Koonunga Hill Shiraz Cabernet

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Penfolds Koonunga Hill Shiraz Cabernet Sauvignon has established itself as one of Australia's favourite premium red wines. Since its first vintage in 1976, Koonunga Hill's reputation has been built upon its affordable price, its approachability in its youth, with the potential to develop if carefully cellared. Penfolds Koonunga Hill Shiraz Cabernet is very much a reflection of the Penfolds winemaking style and philosophy. Sourced from premium vineyards across South Australia, the wine is known for its full-flavoured style with excellent Shiraz and Cabernet fruit, firm yet well-rounded structure and balanced oak.

Made as a traditional 'Australian blend', the Shiraz component provides fleshy fruit flavour while Cabernet provides a frame of fine grained tannins.
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Origin Multi-regional blend, South Australia, from Barossa Valley, McLaren Vale, Clare Valley, Coonawarra, Padthaway, Langhorne Creek and Bordertown. May vary considerably depending on vintage conditions.
Maturation 12 months’ maturation in 3- to 4-year-old oak hogsheads.
Fermentation Stainless steel fermenters.
Variety Shiraz and Cabernet Sauvignon. The proportions vary but Shiraz is always the dominant variety.
First Vintage 1976.
92 points 2014 James Halliday Australian Wine Companion (Australia) Koonunga Hill Shiraz Cabernet 2010
Top 50 New World Wines Decanter Magazine (UK) Koonunga Hill Shiraz Cabernet 2002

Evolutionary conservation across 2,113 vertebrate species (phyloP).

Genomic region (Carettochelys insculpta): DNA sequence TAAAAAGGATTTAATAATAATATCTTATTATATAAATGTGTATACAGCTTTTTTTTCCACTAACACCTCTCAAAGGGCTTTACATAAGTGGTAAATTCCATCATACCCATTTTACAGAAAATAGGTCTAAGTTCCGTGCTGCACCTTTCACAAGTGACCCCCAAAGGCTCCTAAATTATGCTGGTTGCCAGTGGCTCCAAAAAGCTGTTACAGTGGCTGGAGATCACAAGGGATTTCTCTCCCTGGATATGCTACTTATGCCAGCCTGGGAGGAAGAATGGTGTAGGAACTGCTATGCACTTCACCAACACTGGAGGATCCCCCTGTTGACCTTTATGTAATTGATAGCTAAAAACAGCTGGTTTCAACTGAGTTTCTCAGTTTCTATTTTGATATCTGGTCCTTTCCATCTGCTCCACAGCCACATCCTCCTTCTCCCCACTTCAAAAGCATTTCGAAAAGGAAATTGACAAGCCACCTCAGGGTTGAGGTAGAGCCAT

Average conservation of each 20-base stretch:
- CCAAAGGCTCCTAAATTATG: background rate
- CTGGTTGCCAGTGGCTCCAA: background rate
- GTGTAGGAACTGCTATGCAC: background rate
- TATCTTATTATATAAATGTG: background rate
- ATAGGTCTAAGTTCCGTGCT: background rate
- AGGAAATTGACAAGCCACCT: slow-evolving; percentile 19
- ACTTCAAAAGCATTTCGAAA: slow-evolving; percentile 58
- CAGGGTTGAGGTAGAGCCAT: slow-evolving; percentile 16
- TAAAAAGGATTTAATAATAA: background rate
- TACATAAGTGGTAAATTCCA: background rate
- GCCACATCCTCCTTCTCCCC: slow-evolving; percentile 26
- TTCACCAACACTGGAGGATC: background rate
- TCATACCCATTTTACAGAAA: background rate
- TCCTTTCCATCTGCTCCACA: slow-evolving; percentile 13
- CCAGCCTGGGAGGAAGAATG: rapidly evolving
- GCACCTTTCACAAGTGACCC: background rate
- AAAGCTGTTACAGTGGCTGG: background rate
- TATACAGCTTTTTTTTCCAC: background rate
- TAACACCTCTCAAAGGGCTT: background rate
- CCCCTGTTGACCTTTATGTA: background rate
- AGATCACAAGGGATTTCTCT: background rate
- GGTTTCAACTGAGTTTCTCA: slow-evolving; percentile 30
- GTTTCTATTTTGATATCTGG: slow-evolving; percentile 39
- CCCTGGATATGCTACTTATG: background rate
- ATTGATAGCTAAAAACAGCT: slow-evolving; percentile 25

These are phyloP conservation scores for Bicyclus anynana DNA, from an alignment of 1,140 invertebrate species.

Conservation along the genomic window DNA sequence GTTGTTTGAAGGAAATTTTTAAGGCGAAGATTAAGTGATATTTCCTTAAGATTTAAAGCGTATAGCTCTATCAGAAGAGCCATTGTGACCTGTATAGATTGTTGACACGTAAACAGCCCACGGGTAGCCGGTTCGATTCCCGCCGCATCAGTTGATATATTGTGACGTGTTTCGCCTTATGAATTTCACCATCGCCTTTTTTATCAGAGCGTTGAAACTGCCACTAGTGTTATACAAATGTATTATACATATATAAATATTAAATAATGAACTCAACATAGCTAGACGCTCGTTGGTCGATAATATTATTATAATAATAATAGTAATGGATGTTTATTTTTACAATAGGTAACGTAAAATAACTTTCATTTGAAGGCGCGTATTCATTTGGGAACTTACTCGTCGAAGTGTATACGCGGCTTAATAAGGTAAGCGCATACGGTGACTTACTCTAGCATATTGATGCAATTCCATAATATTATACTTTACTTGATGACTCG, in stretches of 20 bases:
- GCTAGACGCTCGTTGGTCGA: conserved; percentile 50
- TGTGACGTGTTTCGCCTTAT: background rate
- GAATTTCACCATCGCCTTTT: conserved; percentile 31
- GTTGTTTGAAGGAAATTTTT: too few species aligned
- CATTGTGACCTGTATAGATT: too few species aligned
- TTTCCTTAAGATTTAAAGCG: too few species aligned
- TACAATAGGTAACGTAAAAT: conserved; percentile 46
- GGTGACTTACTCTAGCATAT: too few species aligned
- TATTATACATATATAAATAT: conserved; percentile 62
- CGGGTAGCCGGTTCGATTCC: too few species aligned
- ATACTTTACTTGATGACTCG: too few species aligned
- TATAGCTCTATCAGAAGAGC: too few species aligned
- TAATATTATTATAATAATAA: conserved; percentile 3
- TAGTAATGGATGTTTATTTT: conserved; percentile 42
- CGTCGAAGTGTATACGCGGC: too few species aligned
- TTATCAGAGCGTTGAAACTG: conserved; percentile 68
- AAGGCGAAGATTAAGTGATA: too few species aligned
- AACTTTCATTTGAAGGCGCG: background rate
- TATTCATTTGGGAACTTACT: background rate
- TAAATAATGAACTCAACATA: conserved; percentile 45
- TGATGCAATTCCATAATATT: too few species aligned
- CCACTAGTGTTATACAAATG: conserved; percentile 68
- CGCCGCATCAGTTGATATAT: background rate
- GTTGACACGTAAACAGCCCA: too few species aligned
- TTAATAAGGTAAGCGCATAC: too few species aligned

Great Value Red Wine of the Year 2001 London International Wine Challenge (UK) Koonunga Hill Shiraz Cabernet 1999

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Behind Koonunga Hill Shiraz Cabernet


With above-average winter rainfalls and cool conditions that followed during the spring period, South Australian regions generally experienced a later budburst and disease pressures impacted to varied degrees across the state. Meticulous vineyard management was critical. Spring soil moisture levels resulted in healthy shoot growth and early canopy development. Healthy vegetative growth continued during the cooler spring months and delayed veraison and berry development in the New Year. A few warm days at the end of January guaranteed the completion of veraison and commencement of the ripening season. Multiple rain events, often isolated, meant that attention to sub-regional detail was required and selective harvesting of pristine fruit. Low baumes at harvest coincided with flavour development. With a focus on warmer regions, McLaren Vale and Barossa Valley fruit sourcing prevailed.